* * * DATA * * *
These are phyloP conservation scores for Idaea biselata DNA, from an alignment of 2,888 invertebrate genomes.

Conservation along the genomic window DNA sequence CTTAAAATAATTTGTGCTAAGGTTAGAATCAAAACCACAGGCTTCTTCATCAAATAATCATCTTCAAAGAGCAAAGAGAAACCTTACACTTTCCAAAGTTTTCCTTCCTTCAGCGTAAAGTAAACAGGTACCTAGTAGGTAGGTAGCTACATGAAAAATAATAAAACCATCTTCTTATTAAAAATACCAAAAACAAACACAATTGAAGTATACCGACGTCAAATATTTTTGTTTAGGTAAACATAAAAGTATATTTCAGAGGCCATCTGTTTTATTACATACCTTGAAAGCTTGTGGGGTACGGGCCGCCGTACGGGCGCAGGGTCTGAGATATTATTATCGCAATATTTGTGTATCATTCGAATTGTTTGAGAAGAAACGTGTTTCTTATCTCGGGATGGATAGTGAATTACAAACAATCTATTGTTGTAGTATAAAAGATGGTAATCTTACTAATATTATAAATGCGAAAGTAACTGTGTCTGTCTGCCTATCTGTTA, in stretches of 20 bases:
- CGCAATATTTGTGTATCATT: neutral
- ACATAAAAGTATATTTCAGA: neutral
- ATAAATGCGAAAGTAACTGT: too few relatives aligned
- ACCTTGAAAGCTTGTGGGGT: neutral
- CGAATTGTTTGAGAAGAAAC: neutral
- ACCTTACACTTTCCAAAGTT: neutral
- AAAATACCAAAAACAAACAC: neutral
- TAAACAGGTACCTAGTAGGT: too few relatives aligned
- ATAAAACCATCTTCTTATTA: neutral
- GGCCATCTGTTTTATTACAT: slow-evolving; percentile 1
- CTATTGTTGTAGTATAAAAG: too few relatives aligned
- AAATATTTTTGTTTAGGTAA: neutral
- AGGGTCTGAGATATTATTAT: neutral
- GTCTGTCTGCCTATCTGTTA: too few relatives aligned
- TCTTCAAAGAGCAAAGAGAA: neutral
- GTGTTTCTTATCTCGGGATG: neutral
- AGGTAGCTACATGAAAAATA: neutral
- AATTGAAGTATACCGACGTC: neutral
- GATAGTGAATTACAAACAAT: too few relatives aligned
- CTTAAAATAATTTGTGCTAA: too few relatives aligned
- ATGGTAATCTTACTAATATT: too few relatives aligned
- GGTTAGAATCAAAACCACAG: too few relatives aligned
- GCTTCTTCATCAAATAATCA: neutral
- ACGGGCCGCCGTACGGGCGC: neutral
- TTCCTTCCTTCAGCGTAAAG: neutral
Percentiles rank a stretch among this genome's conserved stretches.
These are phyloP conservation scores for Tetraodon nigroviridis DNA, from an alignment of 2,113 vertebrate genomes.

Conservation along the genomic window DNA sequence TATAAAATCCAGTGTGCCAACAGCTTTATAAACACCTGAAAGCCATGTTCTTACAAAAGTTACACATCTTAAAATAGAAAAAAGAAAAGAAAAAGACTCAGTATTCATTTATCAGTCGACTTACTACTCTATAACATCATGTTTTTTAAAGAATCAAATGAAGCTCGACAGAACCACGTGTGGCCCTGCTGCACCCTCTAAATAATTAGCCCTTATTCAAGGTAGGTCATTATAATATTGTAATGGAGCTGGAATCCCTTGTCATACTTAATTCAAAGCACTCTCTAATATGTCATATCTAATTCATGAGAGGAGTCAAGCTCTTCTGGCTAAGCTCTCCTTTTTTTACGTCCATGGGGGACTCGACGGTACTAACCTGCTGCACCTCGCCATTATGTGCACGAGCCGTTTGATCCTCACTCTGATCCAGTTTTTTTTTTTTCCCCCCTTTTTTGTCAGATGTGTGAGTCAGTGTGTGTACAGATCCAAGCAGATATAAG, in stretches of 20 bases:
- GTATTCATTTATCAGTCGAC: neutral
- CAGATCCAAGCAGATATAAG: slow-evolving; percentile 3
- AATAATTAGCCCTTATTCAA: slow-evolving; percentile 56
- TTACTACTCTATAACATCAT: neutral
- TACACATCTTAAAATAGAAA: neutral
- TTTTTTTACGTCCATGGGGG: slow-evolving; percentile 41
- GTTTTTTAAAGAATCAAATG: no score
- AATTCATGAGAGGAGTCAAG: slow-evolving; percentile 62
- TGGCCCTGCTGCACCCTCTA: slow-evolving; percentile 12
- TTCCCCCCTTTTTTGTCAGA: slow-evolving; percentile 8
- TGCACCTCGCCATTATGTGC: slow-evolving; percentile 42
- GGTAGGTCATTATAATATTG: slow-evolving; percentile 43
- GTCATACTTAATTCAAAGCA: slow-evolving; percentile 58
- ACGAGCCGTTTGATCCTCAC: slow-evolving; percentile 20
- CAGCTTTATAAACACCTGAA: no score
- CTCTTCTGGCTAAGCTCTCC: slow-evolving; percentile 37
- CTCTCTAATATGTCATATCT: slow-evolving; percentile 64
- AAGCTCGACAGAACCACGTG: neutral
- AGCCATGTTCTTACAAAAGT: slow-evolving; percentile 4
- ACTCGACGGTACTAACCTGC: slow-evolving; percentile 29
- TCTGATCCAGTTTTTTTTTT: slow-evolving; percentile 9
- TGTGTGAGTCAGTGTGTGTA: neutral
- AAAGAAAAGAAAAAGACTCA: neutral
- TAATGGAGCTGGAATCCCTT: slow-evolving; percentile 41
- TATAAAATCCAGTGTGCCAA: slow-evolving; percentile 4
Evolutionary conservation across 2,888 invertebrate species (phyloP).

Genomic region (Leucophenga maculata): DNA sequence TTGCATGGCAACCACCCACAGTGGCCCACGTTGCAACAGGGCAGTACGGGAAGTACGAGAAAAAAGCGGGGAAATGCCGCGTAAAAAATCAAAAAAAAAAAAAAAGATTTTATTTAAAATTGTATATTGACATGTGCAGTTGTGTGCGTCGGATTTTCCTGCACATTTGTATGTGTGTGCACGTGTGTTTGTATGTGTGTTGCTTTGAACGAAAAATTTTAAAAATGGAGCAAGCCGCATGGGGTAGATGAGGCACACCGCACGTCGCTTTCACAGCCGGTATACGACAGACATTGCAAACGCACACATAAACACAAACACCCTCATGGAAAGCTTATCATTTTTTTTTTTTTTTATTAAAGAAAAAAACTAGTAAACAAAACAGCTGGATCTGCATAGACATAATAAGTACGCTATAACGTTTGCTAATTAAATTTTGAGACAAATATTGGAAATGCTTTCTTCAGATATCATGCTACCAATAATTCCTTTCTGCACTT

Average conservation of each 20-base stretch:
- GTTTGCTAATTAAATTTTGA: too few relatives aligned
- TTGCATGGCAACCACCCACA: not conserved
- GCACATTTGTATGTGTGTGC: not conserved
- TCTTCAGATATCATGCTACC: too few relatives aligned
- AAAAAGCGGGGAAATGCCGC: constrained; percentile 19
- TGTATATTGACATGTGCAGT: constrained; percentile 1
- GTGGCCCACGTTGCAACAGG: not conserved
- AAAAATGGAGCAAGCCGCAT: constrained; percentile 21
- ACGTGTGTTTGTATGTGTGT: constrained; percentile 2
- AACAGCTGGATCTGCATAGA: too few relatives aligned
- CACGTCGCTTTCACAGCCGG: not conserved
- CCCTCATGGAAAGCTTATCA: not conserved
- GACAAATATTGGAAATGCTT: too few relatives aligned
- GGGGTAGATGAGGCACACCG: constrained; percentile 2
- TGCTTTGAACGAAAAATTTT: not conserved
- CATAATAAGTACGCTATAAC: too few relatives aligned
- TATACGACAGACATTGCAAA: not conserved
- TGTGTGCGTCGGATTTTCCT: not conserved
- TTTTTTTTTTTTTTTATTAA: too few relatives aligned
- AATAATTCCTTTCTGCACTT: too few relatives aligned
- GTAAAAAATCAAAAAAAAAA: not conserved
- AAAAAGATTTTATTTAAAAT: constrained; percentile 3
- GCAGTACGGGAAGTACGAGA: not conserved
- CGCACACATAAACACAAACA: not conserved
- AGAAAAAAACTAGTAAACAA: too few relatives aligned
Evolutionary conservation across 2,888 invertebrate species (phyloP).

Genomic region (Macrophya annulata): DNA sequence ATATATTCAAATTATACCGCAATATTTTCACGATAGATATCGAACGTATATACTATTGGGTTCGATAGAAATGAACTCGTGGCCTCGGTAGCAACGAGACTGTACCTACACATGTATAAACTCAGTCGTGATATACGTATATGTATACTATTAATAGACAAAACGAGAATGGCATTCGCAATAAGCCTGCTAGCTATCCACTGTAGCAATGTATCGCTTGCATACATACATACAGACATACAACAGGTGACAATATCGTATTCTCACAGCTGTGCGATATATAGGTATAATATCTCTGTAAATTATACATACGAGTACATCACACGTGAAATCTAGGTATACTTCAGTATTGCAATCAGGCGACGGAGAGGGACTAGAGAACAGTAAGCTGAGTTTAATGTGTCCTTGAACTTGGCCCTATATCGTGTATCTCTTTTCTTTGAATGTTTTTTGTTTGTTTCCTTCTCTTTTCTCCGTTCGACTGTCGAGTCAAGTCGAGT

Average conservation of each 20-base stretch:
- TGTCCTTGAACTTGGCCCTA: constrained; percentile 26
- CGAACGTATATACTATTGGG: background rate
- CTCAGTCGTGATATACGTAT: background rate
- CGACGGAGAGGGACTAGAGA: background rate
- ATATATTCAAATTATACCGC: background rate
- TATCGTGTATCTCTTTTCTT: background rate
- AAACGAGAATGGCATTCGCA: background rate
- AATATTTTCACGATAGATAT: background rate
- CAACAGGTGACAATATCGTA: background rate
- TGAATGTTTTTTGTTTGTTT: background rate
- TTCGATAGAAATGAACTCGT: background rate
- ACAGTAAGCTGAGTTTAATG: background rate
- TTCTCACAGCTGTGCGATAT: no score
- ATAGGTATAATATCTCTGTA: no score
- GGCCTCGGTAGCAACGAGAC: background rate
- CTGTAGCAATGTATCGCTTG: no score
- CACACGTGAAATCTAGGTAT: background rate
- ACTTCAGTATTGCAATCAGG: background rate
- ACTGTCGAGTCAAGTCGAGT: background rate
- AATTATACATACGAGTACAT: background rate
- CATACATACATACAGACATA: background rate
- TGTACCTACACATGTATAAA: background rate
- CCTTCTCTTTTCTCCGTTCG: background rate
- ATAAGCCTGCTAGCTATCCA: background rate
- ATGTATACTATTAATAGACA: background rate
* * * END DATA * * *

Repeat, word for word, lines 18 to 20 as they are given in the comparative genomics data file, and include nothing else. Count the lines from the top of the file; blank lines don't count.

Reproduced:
- GTGTTTCTTATCTCGGGATG: neutral
- AGGTAGCTACATGAAAAATA: neutral
- AATTGAAGTATACCGACGTC: neutral